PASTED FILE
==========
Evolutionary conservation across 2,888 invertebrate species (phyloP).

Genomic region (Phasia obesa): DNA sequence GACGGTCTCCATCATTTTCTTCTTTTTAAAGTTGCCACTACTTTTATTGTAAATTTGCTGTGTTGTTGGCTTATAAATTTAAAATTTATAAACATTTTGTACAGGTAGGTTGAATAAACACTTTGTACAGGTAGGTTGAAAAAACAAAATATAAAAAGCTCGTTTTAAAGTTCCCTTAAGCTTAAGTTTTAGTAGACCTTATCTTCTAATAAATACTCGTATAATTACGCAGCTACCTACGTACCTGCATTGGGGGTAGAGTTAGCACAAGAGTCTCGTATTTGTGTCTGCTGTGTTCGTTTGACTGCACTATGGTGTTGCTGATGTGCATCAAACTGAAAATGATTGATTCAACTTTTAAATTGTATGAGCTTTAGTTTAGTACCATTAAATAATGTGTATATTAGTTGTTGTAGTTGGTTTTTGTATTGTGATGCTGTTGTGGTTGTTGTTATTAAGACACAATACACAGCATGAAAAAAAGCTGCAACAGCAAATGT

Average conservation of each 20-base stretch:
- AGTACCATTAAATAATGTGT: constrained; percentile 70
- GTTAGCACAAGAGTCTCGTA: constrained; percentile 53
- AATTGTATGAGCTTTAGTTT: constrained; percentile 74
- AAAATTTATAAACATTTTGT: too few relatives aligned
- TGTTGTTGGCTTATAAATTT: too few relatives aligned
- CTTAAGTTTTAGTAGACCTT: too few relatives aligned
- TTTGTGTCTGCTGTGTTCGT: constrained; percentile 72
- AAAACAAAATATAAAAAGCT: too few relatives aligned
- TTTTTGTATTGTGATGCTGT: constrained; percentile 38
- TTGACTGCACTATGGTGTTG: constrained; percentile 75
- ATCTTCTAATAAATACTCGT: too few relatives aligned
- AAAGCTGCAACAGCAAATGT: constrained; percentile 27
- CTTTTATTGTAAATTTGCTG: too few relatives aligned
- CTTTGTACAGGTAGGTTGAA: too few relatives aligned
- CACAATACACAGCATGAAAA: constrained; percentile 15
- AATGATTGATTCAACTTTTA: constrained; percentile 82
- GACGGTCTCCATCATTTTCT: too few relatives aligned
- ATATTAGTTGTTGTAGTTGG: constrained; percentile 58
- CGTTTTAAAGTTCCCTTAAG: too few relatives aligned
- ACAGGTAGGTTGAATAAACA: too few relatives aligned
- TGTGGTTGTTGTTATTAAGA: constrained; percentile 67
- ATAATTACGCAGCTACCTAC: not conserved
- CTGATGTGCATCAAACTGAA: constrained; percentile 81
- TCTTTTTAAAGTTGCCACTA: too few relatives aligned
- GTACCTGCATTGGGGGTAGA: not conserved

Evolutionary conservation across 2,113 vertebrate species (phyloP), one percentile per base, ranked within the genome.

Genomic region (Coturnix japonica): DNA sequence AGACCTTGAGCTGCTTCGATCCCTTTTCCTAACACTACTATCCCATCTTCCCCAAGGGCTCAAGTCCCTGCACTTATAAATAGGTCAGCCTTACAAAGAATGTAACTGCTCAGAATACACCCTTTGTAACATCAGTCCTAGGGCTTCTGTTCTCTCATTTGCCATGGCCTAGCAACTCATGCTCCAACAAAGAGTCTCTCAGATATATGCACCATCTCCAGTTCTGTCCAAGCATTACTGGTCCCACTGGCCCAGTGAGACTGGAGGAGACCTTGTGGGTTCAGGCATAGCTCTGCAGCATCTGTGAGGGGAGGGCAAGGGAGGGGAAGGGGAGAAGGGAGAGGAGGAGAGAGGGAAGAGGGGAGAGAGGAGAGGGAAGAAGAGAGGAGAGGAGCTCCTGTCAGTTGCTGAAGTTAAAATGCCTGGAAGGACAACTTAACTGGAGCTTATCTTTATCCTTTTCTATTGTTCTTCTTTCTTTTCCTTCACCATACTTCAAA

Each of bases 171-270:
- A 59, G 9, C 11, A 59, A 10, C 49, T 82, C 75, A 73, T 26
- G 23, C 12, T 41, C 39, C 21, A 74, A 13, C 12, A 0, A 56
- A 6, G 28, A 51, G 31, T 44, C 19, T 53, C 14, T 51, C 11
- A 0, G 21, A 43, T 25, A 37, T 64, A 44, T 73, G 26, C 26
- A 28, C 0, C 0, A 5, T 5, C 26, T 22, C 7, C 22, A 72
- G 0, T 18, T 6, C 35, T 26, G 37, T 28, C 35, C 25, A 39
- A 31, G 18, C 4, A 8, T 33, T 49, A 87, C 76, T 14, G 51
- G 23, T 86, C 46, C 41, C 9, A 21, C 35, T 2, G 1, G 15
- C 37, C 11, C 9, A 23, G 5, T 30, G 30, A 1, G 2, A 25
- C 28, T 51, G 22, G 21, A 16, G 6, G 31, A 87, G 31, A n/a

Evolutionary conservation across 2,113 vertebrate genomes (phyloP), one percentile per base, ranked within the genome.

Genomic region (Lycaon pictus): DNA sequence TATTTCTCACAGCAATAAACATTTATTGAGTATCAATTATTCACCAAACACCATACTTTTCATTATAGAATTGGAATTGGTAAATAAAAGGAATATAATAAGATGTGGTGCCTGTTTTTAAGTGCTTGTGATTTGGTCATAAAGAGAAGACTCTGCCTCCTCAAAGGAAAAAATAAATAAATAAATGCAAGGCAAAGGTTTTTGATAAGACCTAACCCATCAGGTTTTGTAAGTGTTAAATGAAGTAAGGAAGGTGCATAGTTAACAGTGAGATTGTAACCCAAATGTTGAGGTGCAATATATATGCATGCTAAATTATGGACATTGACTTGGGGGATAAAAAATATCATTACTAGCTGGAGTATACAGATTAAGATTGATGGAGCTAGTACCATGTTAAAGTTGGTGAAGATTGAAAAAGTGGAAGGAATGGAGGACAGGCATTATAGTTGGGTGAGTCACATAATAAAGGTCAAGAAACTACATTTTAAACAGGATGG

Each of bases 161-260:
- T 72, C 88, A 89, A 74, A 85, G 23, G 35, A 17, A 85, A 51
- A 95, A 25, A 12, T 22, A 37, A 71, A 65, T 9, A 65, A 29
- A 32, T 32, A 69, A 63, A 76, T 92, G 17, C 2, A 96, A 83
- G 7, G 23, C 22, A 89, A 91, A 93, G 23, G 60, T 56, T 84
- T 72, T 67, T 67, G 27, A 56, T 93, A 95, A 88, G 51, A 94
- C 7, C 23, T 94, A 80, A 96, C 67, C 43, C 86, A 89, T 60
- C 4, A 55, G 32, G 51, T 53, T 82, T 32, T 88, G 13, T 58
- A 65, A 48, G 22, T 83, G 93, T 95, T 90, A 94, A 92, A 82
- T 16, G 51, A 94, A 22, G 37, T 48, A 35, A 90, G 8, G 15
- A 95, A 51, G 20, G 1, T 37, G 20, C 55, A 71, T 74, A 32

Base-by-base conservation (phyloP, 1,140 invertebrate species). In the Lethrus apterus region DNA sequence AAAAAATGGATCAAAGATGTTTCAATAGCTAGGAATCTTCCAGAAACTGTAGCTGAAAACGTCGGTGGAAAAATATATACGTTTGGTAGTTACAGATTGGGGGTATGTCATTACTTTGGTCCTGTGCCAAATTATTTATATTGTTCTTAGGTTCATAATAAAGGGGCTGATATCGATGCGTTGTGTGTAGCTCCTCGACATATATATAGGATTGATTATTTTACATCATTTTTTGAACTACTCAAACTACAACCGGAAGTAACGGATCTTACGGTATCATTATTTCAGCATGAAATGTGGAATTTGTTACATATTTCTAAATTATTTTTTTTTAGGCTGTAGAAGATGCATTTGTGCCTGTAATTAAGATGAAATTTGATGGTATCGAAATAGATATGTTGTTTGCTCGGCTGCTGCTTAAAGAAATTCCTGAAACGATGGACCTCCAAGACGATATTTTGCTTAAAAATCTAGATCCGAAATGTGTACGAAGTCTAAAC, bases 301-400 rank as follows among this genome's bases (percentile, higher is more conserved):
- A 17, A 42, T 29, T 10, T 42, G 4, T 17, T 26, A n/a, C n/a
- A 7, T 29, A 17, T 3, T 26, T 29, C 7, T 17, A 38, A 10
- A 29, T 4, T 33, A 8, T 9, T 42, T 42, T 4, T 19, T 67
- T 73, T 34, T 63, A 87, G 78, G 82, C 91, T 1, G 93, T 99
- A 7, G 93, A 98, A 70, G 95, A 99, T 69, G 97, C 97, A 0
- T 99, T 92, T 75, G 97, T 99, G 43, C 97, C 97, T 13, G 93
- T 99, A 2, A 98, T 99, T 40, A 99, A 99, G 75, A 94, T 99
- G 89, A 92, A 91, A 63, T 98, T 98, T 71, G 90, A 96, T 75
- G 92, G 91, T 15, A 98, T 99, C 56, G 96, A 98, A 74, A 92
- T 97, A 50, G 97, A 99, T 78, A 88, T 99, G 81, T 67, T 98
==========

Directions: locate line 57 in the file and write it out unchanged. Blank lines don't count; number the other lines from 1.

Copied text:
- A 7, T 29, A 17, T 3, T 26, T 29, C 7, T 17, A 38, A 10